Exclusive: Stella Nyanzi reveals when she will go back to Uganda
Donned in a red polka dot dress and seated in the midst of a group of poets at the Kenya National Theatre (KNT) located along Harry Thuku Road was Dr Stella Nyanzi, the controversial Ugandan activist who has been a harsh critic of President Yoweri Museveni’s regime.
A lively Ms Nyanzi, smiled as she ushered me to sit next to her for an interview on what her plans were, especially now that she cannot go to her home country.
In January 2021, Dr Nyanzi sought asylum abroad for fear of her life after her boyfriend was kidnapped and assaulted in Uganda.
The incident happened when she was running for the Kampala Woman Representative seat on a Forum for Democratic Change (FDC) ticket.
Dr Nyanzi, who a year ago was in prison for writing a poem which used an explicit description of the Ugandan President’s birth and his mother’s private parts, claims her partner was abducted and tortured after the elections.
She then fled to Kenya where she successfully sought asylum and left for Germany where her children now reside.
My meeting with Dr Nyanzi coincides with her one-month stay in Kenya. During that she has been going round the country reading out her poems from three of her books titled: Eulogies of My Mouth: Poem for a Poisoned Uganda, No Roses From My mouth: Poems From Prison and Don’t Come in My Mouth; Poems That Rattled Uganda.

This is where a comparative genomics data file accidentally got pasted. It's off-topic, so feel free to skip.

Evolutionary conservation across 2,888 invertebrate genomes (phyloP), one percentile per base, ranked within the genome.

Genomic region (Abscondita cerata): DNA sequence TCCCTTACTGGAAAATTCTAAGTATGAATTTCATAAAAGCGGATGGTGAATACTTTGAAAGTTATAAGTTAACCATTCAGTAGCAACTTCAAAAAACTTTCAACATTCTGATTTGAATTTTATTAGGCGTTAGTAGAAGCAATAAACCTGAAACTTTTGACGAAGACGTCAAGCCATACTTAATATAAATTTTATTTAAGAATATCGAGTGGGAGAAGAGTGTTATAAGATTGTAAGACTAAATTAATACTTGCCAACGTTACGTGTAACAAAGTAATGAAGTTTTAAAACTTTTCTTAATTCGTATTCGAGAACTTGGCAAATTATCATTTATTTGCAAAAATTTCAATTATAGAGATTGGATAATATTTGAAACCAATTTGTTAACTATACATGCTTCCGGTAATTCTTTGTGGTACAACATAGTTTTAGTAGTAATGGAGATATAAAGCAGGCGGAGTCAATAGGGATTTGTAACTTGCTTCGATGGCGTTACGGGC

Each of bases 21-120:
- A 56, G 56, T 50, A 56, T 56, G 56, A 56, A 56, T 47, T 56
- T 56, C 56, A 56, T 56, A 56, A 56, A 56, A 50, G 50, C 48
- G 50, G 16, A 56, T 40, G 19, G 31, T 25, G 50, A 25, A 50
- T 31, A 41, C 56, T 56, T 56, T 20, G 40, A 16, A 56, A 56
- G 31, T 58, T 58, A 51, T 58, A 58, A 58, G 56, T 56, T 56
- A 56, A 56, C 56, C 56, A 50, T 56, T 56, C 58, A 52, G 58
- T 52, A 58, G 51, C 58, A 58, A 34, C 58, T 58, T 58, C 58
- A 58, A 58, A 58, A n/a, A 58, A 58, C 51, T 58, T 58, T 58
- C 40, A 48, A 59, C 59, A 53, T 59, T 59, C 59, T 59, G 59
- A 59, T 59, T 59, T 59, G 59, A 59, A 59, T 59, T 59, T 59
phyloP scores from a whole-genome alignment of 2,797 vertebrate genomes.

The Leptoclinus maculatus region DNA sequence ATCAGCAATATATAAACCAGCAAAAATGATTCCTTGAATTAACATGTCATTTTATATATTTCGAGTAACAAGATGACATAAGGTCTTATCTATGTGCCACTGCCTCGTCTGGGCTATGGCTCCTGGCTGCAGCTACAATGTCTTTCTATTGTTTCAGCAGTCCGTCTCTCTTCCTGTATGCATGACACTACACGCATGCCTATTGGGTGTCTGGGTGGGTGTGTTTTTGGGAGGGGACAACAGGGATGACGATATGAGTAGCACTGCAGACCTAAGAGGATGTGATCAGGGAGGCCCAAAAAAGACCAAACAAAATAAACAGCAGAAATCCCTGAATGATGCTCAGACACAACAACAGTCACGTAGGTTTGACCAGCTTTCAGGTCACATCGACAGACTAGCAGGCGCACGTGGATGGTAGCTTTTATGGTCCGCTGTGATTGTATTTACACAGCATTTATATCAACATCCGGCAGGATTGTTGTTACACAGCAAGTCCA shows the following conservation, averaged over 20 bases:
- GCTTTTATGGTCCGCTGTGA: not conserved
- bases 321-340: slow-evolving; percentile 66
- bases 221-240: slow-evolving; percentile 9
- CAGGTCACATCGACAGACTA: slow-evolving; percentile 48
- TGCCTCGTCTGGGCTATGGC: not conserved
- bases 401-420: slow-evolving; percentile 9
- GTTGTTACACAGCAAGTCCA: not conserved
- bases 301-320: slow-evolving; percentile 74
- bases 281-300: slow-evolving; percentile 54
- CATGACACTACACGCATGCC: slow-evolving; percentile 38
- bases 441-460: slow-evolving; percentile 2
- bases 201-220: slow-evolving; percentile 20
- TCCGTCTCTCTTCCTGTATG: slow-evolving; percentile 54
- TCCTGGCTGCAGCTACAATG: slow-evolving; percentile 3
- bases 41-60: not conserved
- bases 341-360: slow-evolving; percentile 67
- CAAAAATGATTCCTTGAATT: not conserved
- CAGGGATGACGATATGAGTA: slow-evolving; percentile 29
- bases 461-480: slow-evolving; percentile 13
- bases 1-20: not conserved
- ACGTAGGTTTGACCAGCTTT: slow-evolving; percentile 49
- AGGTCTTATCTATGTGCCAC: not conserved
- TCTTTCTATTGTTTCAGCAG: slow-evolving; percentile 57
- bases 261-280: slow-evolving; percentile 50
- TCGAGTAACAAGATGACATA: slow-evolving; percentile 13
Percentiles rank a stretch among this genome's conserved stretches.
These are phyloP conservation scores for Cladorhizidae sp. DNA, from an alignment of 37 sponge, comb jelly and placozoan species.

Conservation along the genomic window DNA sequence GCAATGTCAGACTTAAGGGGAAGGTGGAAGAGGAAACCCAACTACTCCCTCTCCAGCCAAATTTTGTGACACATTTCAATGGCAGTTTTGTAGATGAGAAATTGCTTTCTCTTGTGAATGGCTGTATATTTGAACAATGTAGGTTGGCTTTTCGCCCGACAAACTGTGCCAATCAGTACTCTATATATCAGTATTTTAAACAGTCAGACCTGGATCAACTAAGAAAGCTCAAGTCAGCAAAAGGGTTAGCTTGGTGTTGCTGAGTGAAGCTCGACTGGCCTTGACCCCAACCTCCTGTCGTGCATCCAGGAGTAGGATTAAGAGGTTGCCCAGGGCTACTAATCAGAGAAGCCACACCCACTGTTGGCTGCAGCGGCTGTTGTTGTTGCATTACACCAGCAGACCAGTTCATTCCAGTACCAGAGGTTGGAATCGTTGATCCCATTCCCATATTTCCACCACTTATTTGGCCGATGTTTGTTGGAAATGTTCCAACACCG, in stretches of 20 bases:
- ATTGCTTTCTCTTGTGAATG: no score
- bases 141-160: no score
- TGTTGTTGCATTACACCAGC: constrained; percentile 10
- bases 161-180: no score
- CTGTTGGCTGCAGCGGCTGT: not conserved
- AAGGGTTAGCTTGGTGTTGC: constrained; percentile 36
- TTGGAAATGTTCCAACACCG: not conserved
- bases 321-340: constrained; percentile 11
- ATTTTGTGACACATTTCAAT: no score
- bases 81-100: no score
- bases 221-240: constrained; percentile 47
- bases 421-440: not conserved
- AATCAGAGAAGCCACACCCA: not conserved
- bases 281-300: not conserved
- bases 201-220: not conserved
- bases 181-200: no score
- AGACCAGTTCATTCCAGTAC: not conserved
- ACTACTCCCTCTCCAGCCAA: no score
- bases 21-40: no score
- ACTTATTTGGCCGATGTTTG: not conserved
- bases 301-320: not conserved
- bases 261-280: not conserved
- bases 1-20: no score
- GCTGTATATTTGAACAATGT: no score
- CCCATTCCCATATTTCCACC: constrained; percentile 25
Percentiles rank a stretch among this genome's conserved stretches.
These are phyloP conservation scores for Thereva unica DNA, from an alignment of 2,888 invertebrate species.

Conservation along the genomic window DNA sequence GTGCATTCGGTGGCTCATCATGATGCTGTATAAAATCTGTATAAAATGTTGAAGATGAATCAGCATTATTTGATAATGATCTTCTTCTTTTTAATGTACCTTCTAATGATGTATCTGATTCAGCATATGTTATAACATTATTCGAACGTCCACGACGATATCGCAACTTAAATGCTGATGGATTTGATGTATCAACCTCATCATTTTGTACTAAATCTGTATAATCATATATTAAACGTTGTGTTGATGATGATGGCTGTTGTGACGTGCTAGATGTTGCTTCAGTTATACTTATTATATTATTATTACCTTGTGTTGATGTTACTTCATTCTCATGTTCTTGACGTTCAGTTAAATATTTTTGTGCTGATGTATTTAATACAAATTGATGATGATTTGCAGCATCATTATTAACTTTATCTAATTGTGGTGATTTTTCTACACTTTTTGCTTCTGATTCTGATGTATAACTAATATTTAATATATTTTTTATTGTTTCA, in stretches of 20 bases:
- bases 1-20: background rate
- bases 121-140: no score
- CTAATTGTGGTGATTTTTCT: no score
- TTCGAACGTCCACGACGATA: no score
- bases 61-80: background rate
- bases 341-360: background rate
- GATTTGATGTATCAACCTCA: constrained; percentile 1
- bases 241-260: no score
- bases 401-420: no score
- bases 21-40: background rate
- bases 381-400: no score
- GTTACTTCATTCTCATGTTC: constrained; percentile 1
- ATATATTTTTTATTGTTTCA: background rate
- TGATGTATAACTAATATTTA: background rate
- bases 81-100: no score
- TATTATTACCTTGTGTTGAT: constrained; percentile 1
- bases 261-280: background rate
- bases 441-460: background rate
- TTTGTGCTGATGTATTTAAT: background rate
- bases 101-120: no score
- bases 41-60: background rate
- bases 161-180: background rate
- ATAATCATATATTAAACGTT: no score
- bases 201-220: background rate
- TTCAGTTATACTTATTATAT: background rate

“Hello, welcome, come have a seat next to me,” she tells me.
Ugandan academic-cum-political activist, Dr Stella Nyanzi during an interview in Nairobi on September 23, 2022. PHOTO | JEFF ANGOTE”I am here to watch poets perform, if I am around this is a place I can be coming on a weekly basis.”
Moments later, two women carrying two large sufurias arrive and place them on the ground before they ask those willing to eat to queue and serve.
“I was supposed to be inside the hall but what made me come outside is this free meal. Let’s go and serve,” she says.
Dr Nyanzi is accompanied by her sister Susan and Ms Annah Ashaba another famous poets, whose has also gotten in trouble with the Ugandan authorities.
The exiled activist serves her meal and tells me that she would multitask between penning a poem that she is to perform at the event, eating and answering my questions.
She tells me she will not go to Uganda until the country gets a democratically elected leader
“I will go to Uganda when President Museveni will accept that the citizens have the right to democracy,” she says.
So why did she support Engineer Patrick Amuriat Oboi for presidency and not Robert Kyagulanyi aka Bobi Wine?
“When I ran, I did not support Bobi Wine because I belong to a political party called FDC, we had a presidential candidate,” she said.
She says her party supported her and agreed to offer her finances for her to run for elections.
Bobi Wine, she claims, initially agreed to support Mr Oboi but later turned around and formed the National Unity Platform (NUP).
In the past Dr Nyanzi has said that Bobi Wine visited her several times while she was in prison where he asked him to join her political party but he declined.